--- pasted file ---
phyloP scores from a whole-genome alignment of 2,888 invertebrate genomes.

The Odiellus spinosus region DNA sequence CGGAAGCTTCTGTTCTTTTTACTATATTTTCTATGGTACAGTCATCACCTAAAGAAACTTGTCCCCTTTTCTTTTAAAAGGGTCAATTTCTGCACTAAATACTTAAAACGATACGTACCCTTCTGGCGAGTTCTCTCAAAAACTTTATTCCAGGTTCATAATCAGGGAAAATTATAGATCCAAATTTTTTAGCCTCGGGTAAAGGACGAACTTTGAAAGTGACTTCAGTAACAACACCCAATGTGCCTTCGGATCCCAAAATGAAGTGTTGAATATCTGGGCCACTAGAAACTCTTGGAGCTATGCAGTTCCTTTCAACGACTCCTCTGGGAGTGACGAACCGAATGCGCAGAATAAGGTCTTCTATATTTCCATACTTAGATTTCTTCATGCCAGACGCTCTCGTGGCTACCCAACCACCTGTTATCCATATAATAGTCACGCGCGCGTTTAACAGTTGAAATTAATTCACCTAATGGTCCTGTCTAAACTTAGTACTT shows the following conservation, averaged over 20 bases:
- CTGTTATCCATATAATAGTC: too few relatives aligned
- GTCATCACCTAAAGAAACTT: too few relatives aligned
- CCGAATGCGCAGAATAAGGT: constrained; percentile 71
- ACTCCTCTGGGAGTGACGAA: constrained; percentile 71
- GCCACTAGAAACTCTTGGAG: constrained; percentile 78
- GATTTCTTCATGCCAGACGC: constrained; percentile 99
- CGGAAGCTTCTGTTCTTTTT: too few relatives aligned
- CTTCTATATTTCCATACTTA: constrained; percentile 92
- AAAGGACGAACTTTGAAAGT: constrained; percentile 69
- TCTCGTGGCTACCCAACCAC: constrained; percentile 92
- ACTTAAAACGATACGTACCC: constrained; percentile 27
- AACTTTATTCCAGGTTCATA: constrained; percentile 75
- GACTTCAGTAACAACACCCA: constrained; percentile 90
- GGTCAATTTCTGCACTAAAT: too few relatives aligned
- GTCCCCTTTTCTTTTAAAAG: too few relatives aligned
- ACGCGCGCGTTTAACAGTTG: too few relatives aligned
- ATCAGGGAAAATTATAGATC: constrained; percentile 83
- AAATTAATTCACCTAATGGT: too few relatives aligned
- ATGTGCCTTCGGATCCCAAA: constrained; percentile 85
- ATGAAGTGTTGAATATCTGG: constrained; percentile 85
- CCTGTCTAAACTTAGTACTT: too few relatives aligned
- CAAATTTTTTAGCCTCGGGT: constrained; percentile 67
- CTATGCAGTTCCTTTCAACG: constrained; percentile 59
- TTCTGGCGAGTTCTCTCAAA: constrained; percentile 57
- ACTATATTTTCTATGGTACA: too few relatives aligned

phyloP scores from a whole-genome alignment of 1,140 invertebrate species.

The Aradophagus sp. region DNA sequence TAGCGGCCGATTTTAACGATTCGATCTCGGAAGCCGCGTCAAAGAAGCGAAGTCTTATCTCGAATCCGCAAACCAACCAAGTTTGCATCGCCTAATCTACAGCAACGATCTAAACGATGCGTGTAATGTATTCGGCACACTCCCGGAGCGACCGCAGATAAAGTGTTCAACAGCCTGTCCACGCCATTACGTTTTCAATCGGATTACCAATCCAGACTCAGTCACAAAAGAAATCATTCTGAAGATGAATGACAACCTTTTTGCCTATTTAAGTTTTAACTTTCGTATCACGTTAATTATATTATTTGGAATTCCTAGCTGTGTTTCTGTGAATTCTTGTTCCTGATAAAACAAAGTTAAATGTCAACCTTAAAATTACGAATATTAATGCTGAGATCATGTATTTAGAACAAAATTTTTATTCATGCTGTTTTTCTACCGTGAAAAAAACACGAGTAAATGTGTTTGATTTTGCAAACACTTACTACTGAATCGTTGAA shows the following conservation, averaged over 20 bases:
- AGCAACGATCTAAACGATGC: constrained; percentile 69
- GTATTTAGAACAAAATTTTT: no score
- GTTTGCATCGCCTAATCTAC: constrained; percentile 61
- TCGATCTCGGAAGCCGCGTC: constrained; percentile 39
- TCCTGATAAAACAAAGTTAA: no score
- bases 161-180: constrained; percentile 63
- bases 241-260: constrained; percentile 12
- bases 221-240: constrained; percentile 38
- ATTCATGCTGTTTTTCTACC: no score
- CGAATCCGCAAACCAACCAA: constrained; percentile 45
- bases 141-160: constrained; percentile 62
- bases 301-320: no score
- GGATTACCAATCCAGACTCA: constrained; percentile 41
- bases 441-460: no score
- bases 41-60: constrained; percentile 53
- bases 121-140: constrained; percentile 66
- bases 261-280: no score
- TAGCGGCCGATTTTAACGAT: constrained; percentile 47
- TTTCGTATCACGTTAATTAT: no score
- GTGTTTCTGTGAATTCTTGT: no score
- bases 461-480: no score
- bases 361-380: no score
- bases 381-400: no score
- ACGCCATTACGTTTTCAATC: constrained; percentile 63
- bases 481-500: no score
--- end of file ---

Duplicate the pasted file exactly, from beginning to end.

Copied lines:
phyloP scores from a whole-genome alignment of 2,888 invertebrate genomes.

The Odiellus spinosus region DNA sequence CGGAAGCTTCTGTTCTTTTTACTATATTTTCTATGGTACAGTCATCACCTAAAGAAACTTGTCCCCTTTTCTTTTAAAAGGGTCAATTTCTGCACTAAATACTTAAAACGATACGTACCCTTCTGGCGAGTTCTCTCAAAAACTTTATTCCAGGTTCATAATCAGGGAAAATTATAGATCCAAATTTTTTAGCCTCGGGTAAAGGACGAACTTTGAAAGTGACTTCAGTAACAACACCCAATGTGCCTTCGGATCCCAAAATGAAGTGTTGAATATCTGGGCCACTAGAAACTCTTGGAGCTATGCAGTTCCTTTCAACGACTCCTCTGGGAGTGACGAACCGAATGCGCAGAATAAGGTCTTCTATATTTCCATACTTAGATTTCTTCATGCCAGACGCTCTCGTGGCTACCCAACCACCTGTTATCCATATAATAGTCACGCGCGCGTTTAACAGTTGAAATTAATTCACCTAATGGTCCTGTCTAAACTTAGTACTT shows the following conservation, averaged over 20 bases:
- CTGTTATCCATATAATAGTC: too few relatives aligned
- GTCATCACCTAAAGAAACTT: too few relatives aligned
- CCGAATGCGCAGAATAAGGT: constrained; percentile 71
- ACTCCTCTGGGAGTGACGAA: constrained; percentile 71
- GCCACTAGAAACTCTTGGAG: constrained; percentile 78
- GATTTCTTCATGCCAGACGC: constrained; percentile 99
- CGGAAGCTTCTGTTCTTTTT: too few relatives aligned
- CTTCTATATTTCCATACTTA: constrained; percentile 92
- AAAGGACGAACTTTGAAAGT: constrained; percentile 69
- TCTCGTGGCTACCCAACCAC: constrained; percentile 92
- ACTTAAAACGATACGTACCC: constrained; percentile 27
- AACTTTATTCCAGGTTCATA: constrained; percentile 75
- GACTTCAGTAACAACACCCA: constrained; percentile 90
- GGTCAATTTCTGCACTAAAT: too few relatives aligned
- GTCCCCTTTTCTTTTAAAAG: too few relatives aligned
- ACGCGCGCGTTTAACAGTTG: too few relatives aligned
- ATCAGGGAAAATTATAGATC: constrained; percentile 83
- AAATTAATTCACCTAATGGT: too few relatives aligned
- ATGTGCCTTCGGATCCCAAA: constrained; percentile 85
- ATGAAGTGTTGAATATCTGG: constrained; percentile 85
- CCTGTCTAAACTTAGTACTT: too few relatives aligned
- CAAATTTTTTAGCCTCGGGT: constrained; percentile 67
- CTATGCAGTTCCTTTCAACG: constrained; percentile 59
- TTCTGGCGAGTTCTCTCAAA: constrained; percentile 57
- ACTATATTTTCTATGGTACA: too few relatives aligned

phyloP scores from a whole-genome alignment of 1,140 invertebrate species.

The Aradophagus sp. region DNA sequence TAGCGGCCGATTTTAACGATTCGATCTCGGAAGCCGCGTCAAAGAAGCGAAGTCTTATCTCGAATCCGCAAACCAACCAAGTTTGCATCGCCTAATCTACAGCAACGATCTAAACGATGCGTGTAATGTATTCGGCACACTCCCGGAGCGACCGCAGATAAAGTGTTCAACAGCCTGTCCACGCCATTACGTTTTCAATCGGATTACCAATCCAGACTCAGTCACAAAAGAAATCATTCTGAAGATGAATGACAACCTTTTTGCCTATTTAAGTTTTAACTTTCGTATCACGTTAATTATATTATTTGGAATTCCTAGCTGTGTTTCTGTGAATTCTTGTTCCTGATAAAACAAAGTTAAATGTCAACCTTAAAATTACGAATATTAATGCTGAGATCATGTATTTAGAACAAAATTTTTATTCATGCTGTTTTTCTACCGTGAAAAAAACACGAGTAAATGTGTTTGATTTTGCAAACACTTACTACTGAATCGTTGAA shows the following conservation, averaged over 20 bases:
- AGCAACGATCTAAACGATGC: constrained; percentile 69
- GTATTTAGAACAAAATTTTT: no score
- GTTTGCATCGCCTAATCTAC: constrained; percentile 61
- TCGATCTCGGAAGCCGCGTC: constrained; percentile 39
- TCCTGATAAAACAAAGTTAA: no score
- bases 161-180: constrained; percentile 63
- bases 241-260: constrained; percentile 12
- bases 221-240: constrained; percentile 38
- ATTCATGCTGTTTTTCTACC: no score
- CGAATCCGCAAACCAACCAA: constrained; percentile 45
- bases 141-160: constrained; percentile 62
- bases 301-320: no score
- GGATTACCAATCCAGACTCA: constrained; percentile 41
- bases 441-460: no score
- bases 41-60: constrained; percentile 53
- bases 121-140: constrained; percentile 66
- bases 261-280: no score
- TAGCGGCCGATTTTAACGAT: constrained; percentile 47
- TTTCGTATCACGTTAATTAT: no score
- GTGTTTCTGTGAATTCTTGT: no score
- bases 461-480: no score
- bases 361-380: no score
- bases 381-400: no score
- ACGCCATTACGTTTTCAATC: constrained; percentile 63
- bases 481-500: no score